Canadians need quality child care all families can afford, not “child care” cheques for teenagers and tax breaks for the wealthy

Child Care Advocacy Association of Canada 

In today’s federal budget, politics and ideology trump good sense with Harper’s Universal “Child Care” Benefit and income splitting giveaways calculated to cost taxpayers almost $8 billion by 2017.

“Building a universal child care system would benefit many more families than cheques or income splitting ever could,” said CCAAC board member Ruth Bancroft. “Public investment in a national child care system would pay for itself, create a more sustainable economy and a more equal society.  Accessing safe, quality child care shouldn’t be a matter of luck for families. Helping families with this should be a priority for the Government of Canada.”

Child care advocates are joined by think tanks and experts from across the political spectrum in criticizing the Harper government’s take on family policy. A recent report from the Parliamentary Budget Office states that more than half the money spent on the expanded UCCB will go to families without child care expenses of any kind. Additionally, the $160/month cheque can pay for only a small fraction of child care fees for 0-5 year olds, which are often more than $1200/month.

“Canadian parents know that Harper’s cheques in the mail are a drop in the bucket when it comes to paying for child care”, said CCAAC board member Dominique Arbez.

The PBO budget watchdog found that income splitting will benefit fewer than 1 in 6 families, while costing taxpayers $2.2 billion this year.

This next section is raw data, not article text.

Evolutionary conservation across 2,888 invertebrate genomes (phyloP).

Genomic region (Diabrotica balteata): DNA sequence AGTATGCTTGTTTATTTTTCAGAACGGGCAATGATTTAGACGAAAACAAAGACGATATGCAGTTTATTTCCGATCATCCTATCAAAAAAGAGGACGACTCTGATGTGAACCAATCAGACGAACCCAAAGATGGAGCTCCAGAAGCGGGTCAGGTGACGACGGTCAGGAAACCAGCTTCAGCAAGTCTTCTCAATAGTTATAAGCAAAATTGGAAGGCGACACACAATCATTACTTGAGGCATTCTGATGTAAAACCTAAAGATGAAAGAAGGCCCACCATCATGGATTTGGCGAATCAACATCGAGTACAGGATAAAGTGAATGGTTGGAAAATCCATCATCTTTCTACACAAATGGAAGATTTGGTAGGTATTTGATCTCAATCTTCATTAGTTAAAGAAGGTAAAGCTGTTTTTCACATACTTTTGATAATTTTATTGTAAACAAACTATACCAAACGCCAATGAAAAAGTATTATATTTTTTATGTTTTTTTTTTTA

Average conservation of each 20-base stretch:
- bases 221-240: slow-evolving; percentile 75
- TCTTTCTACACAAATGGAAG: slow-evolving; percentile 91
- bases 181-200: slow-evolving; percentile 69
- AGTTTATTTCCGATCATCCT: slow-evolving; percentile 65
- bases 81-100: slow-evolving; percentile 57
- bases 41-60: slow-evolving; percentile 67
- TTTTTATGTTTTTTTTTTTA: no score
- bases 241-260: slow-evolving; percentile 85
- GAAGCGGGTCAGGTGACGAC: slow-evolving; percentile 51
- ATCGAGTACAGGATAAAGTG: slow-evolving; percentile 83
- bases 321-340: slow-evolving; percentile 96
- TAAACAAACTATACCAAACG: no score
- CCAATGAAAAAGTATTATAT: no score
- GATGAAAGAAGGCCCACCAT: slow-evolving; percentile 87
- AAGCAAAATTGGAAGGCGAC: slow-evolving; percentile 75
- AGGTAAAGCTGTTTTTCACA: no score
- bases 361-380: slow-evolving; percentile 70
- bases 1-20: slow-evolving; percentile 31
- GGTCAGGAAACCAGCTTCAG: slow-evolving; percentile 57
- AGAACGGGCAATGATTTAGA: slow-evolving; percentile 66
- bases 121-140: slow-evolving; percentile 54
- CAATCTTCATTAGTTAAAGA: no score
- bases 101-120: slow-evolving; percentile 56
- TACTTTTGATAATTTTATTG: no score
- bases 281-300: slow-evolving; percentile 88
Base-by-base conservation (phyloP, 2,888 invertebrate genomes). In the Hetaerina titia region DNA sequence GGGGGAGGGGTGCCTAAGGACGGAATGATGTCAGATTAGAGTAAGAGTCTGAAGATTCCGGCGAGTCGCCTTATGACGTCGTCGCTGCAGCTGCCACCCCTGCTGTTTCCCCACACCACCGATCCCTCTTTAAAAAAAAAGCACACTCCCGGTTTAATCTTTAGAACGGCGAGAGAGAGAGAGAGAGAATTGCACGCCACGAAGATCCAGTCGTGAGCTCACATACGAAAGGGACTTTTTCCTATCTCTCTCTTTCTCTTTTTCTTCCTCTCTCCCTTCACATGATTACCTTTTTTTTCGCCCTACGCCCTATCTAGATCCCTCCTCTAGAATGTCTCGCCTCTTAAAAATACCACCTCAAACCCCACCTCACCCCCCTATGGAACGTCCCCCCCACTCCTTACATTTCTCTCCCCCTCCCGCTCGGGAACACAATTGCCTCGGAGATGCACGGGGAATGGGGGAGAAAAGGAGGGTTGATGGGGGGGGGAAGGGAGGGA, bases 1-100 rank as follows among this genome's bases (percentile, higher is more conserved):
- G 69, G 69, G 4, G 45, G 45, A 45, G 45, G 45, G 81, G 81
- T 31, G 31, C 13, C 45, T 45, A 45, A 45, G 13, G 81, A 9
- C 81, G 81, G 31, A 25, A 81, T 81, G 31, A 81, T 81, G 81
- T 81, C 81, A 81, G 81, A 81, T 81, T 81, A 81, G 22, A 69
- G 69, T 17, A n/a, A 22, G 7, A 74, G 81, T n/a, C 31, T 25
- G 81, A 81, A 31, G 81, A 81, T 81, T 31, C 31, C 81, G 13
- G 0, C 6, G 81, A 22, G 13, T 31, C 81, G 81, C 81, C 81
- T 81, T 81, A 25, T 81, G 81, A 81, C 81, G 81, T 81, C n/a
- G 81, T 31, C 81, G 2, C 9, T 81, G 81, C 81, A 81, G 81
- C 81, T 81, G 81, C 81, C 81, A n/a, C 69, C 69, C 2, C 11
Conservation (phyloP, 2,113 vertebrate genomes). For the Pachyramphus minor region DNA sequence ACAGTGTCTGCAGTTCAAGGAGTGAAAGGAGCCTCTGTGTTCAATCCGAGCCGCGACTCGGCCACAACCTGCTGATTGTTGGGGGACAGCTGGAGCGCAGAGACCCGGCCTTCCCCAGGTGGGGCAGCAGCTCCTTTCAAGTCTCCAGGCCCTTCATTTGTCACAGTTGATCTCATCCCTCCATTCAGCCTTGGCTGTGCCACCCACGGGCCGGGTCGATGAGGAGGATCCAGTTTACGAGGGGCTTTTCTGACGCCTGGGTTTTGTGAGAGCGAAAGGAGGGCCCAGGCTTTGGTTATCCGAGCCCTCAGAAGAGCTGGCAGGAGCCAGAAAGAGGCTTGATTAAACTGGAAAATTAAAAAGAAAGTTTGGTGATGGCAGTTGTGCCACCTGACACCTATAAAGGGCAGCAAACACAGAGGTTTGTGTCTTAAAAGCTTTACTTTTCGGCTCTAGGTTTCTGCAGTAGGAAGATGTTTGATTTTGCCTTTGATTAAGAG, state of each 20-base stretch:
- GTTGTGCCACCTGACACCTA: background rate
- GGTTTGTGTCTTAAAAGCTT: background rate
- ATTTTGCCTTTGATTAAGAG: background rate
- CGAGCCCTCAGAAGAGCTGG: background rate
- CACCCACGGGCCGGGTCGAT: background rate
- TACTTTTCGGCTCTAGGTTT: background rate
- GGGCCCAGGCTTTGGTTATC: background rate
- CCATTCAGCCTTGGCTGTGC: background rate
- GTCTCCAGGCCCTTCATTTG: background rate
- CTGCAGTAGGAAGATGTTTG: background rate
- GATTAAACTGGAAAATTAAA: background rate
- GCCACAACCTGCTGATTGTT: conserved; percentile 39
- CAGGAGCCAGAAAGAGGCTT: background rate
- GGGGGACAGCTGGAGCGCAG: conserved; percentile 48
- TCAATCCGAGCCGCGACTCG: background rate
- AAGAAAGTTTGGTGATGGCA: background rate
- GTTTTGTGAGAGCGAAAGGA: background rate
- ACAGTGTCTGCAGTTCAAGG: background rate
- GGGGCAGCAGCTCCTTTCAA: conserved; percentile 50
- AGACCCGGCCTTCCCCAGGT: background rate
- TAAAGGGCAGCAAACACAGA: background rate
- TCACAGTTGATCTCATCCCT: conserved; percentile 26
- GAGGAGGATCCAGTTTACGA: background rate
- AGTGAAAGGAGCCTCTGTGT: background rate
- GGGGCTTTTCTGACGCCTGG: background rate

“Until income splitting came along, I thought the Universal “Child Care” Benefit was the worst piece of social policy I’d ever seen”, said Toronto-based researcher Martha Friendly.

The Harper government is also increasing the Child Care Expense Deduction (CCED), another tax break benefiting wealthy families most, described as “the more you have, the more you get”.

“This budget does nothing to address Canada’s growing child care crisis. The budget does not create safe, quality child care spaces nor does it make child care affordable for families.  This represents a missed opportunity to strengthen the economy and build a better Canada for all of us.” said CCAAC board member Carolyn Ferns.


Carolyn Ferns
Ontario Coalition for Better Child Care, Toronto
416-538-0628 x 4

Martha Friendly
Childcare Resource and Research Unit, Toronto

Dominique Arbez (FR)
Université de Saint-Boniface, Winnipeg
Téléphone : 204-237-1818, poste 739

Sharon Gregson
Coalition of Child Care Advocates of BC, Vancouver